For many state house tenants, the new policies reduced their standards of living. Foodbanks increased in number in state housing areas, and overcrowding became a problem as some families shared houses. Mounting opposition included a partial rent strike, organised by the State Housing Action Coalition (SHAC), during which tenants refused to pay more than 25% of their income in rent.[45][46] In response, in 1996 the government increased the accommodation supplement to 70 percent, and restored the idea of “social objectives” rather than profit for the Housing Corporation.[47]


    • Clare 1.2

      Good on you Bill, that’s a “good” broken record.

      Do hope these suggestions get to the inquiry

  2. Rae 2

    We need to understand that homelessness goes far deeper than those sleeping in cars, or garages or double bunking with relatives. I consider reluctant renters, those who cannot hope to save enough for a deposit on a house to be homeless as well. They may live in a house, but seeing as they can be evicted in 90 days, for no reason at all, they are, for all intents and purposes, homeless. They have landlord imposed restrictions on what they can or cannot do, it is hardly a home.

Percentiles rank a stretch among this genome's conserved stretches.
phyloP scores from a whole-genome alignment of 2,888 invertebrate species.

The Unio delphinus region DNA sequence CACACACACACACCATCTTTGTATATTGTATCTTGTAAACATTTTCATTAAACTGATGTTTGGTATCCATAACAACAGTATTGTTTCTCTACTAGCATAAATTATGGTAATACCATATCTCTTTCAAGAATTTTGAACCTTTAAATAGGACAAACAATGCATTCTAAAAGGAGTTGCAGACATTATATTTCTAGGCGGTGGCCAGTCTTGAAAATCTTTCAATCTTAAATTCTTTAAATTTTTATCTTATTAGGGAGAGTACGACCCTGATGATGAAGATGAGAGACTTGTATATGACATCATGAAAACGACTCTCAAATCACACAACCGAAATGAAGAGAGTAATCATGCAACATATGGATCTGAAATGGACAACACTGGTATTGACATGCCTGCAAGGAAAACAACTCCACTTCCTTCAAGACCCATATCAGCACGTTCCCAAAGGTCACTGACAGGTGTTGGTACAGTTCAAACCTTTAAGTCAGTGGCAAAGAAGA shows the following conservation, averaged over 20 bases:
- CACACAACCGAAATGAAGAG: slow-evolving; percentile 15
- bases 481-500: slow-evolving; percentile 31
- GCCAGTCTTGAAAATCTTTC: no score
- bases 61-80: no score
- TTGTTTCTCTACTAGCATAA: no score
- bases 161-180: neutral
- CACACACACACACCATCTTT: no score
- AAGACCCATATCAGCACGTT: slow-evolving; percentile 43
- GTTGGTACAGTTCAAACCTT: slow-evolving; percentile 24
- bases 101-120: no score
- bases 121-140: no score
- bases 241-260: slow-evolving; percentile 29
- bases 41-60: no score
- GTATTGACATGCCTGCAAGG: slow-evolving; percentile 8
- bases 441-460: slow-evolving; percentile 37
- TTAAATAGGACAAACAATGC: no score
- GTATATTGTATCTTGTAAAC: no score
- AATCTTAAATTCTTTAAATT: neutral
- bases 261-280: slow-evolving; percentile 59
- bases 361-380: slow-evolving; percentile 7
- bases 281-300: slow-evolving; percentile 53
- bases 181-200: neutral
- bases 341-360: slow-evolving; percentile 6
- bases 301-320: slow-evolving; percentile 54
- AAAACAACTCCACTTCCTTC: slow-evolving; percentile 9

My suggestion is, that whatever is done in this matter, is that first and foremost, housing MUST be regarded as what people make HOMES in, not a casino for high rollers, and work to make that so, whether it be something owned OR rented. Realistically, at the end of all of this, at least for a very long time, there will be a large pool of people for whom home ownership will be out of the question. These people MUST be able to make homes of where they live.

    • weka 2.1

      I agree. Looking at what a home is beyond investment (for owner/landlord). I’d add that homes exist within places and communities, so the idea that people can just be moved around needs to change as well. People makes homes in places and have connections with them. If we value homes, then we need to make sure that they are available across the spectrum.